The prospect of an extension between the Rockies and star third baseman Nolan Arenado doesn’t seem likely in the near future, as Arenado tells MLB.com’s Thomas Harding (Twitter links). “I don’t think anything is going to happen until after the season. We have a good team and our focus is on winning — as it should be,” Arenado said. He also added “and that’s what everyone wants,” which could indicate that both he and the Rockies are content to table negotiations for the time being.
There has been some inevitable speculation about Arenado’s future as he gets closer to free agency, and Colorado GM Jeff Bridich said in December that “there definitely are conversations that will happen” between the team and the player about a potential extension. That said, there also isn’t yet any pressing need for talks between the two sides given that Arenado is controlled through the 2019 season. The third baseman will earn $17.75MM in 2018 as per the terms of a two-year deal signed in January 2017 that covered two years of Arenado’s arbitration eligibility. He is eligible for arbitration one more time next winter before hitting the open market in the 2019-20 offseason.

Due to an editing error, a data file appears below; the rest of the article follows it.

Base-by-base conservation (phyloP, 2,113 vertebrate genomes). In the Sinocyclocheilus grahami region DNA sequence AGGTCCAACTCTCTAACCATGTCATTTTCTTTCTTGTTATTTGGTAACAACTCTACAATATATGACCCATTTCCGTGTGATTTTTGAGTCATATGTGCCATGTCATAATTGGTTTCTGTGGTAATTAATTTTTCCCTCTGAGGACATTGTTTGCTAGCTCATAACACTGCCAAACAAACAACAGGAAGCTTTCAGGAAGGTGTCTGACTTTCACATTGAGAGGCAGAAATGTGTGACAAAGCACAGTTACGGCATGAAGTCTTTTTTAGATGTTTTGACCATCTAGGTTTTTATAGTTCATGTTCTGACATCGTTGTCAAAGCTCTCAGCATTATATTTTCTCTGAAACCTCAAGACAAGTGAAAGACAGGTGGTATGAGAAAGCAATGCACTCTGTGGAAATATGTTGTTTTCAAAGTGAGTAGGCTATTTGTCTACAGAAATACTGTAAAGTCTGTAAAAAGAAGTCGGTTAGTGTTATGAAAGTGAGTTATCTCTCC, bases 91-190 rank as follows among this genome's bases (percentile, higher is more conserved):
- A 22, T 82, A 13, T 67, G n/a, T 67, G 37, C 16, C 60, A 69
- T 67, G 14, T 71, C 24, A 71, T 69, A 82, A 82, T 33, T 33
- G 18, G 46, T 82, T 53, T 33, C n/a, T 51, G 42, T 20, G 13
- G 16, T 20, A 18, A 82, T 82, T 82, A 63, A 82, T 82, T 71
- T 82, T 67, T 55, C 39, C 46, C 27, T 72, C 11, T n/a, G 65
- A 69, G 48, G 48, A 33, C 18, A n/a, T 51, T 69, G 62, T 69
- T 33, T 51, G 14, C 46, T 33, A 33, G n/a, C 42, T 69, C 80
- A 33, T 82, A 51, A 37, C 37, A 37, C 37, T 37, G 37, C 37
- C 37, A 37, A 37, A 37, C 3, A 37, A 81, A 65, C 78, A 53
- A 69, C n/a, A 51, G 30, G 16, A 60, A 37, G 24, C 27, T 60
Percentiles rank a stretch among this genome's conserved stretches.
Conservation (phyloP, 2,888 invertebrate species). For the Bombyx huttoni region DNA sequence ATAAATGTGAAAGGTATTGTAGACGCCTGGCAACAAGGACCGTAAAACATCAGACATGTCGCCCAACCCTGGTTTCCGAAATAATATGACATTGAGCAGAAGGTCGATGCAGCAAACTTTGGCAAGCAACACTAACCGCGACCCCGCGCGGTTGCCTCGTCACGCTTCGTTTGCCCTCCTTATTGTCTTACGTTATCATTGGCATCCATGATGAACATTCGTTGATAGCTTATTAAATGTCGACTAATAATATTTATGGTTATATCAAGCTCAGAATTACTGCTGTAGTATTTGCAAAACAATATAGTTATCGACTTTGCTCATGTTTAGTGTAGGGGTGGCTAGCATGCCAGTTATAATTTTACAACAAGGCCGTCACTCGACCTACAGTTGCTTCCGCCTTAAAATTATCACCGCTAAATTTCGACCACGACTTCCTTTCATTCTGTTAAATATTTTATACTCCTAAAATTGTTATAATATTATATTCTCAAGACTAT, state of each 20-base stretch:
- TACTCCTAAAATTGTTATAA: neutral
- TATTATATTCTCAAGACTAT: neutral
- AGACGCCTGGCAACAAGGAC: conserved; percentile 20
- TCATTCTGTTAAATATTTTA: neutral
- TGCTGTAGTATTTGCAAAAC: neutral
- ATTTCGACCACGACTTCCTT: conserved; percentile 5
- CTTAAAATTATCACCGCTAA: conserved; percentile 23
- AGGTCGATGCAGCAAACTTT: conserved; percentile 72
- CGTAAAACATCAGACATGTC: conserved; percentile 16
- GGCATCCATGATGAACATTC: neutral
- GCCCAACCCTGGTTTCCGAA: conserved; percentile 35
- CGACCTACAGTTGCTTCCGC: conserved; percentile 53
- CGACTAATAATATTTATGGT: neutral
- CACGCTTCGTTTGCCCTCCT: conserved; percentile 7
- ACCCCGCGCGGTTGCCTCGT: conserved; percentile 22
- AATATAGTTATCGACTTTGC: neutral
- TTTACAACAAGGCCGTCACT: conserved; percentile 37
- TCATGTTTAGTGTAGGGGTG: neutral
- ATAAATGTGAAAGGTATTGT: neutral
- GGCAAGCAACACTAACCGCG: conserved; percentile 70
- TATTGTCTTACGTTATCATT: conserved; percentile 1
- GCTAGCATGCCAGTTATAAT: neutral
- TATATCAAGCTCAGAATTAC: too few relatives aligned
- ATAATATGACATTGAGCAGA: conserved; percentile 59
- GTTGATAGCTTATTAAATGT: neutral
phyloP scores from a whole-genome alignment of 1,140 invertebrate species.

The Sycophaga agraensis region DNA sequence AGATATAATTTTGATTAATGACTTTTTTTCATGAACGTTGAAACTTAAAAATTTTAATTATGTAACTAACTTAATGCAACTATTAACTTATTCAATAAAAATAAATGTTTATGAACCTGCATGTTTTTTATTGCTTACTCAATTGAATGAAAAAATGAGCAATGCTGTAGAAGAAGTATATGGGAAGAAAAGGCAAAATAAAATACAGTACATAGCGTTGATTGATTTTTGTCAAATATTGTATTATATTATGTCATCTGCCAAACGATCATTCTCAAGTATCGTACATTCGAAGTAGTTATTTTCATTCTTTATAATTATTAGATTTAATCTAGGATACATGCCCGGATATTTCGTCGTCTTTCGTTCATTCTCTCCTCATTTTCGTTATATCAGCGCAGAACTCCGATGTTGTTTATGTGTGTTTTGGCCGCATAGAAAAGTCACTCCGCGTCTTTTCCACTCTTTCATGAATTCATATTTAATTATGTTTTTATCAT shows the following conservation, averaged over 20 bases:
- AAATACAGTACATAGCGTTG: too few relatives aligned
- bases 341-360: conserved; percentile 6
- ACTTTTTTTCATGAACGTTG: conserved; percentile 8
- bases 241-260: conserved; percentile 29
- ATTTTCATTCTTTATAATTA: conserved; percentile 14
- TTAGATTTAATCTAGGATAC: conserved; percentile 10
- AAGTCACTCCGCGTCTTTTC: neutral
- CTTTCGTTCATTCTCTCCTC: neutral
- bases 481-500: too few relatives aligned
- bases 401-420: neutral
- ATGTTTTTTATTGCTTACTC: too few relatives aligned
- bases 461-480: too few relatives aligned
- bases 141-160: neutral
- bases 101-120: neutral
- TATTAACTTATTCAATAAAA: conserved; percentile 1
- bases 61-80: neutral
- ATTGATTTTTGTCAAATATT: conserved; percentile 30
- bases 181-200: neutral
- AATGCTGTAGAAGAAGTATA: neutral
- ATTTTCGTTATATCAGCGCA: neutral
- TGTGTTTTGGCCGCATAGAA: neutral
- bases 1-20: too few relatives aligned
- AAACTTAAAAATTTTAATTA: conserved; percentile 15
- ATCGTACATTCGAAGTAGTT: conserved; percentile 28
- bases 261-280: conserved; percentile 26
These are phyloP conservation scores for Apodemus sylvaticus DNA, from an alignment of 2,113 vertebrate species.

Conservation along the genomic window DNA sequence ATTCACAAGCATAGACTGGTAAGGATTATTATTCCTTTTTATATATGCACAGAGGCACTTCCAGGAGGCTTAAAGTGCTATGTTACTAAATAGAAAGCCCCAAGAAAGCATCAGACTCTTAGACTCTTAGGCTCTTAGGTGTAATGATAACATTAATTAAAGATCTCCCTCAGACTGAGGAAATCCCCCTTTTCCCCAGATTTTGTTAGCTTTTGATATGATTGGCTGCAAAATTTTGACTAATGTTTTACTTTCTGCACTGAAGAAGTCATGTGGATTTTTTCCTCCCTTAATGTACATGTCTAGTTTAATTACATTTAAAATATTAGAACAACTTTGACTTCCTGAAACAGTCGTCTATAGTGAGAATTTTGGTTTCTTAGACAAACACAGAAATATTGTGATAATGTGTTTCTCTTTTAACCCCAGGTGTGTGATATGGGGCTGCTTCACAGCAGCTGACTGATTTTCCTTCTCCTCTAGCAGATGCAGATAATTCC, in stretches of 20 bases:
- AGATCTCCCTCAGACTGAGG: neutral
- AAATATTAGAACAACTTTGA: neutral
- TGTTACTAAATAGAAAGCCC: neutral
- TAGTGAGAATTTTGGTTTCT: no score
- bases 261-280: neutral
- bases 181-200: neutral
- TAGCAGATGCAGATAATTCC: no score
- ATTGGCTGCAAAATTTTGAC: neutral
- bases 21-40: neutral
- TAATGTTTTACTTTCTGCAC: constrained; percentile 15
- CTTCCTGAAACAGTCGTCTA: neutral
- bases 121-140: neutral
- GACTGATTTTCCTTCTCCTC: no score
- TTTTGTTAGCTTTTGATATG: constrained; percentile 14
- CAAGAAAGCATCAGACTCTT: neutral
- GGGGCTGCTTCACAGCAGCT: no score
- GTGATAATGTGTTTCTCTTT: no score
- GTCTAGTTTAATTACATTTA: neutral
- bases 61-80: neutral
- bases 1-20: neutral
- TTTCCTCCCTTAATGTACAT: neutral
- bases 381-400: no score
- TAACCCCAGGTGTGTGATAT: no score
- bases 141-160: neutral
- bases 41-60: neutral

The Rockies have historically shown a willingness to spend big to keep star players in-house, as evidenced by past extensions for Todd Helton, Troy Tulowitzki, and Carlos Gonzalez. It is worth noting that all of those deals were made during the tenure of former general manager Dan O’Dowd, though Bridich has certainly been behind his own share of hefty contracts (i.e. Ian Desmond, Wade Davis) in his time running Colorado’s front office.
An Arenado extension certainly projects as the largest contract in franchise history given the third baseman’s durability, youth (he turns 27 in April) and outstanding play both offensively and defensively. Given the huge money that would be involved in locking Arenado up, one can’t blame the Rockies for wanting one more season of information before fully exploring a $200MM+ deal. The Rox also have Charlie Blackmon and DJ LeMahieu scheduled for free agency next winter, and re-signing either could be difficult if a huge future commitment has already been made to Arenado.
From Arenado’s own perspective, he has already achieved enough financial security that he may not feel much urgency to complete a long-term deal. He has already banked $5MM in his first year of arbitration eligibility, $29.5MM via that two-year agreement, and he’ll be in line for a salary worth $20MM in his final arb-eligible season.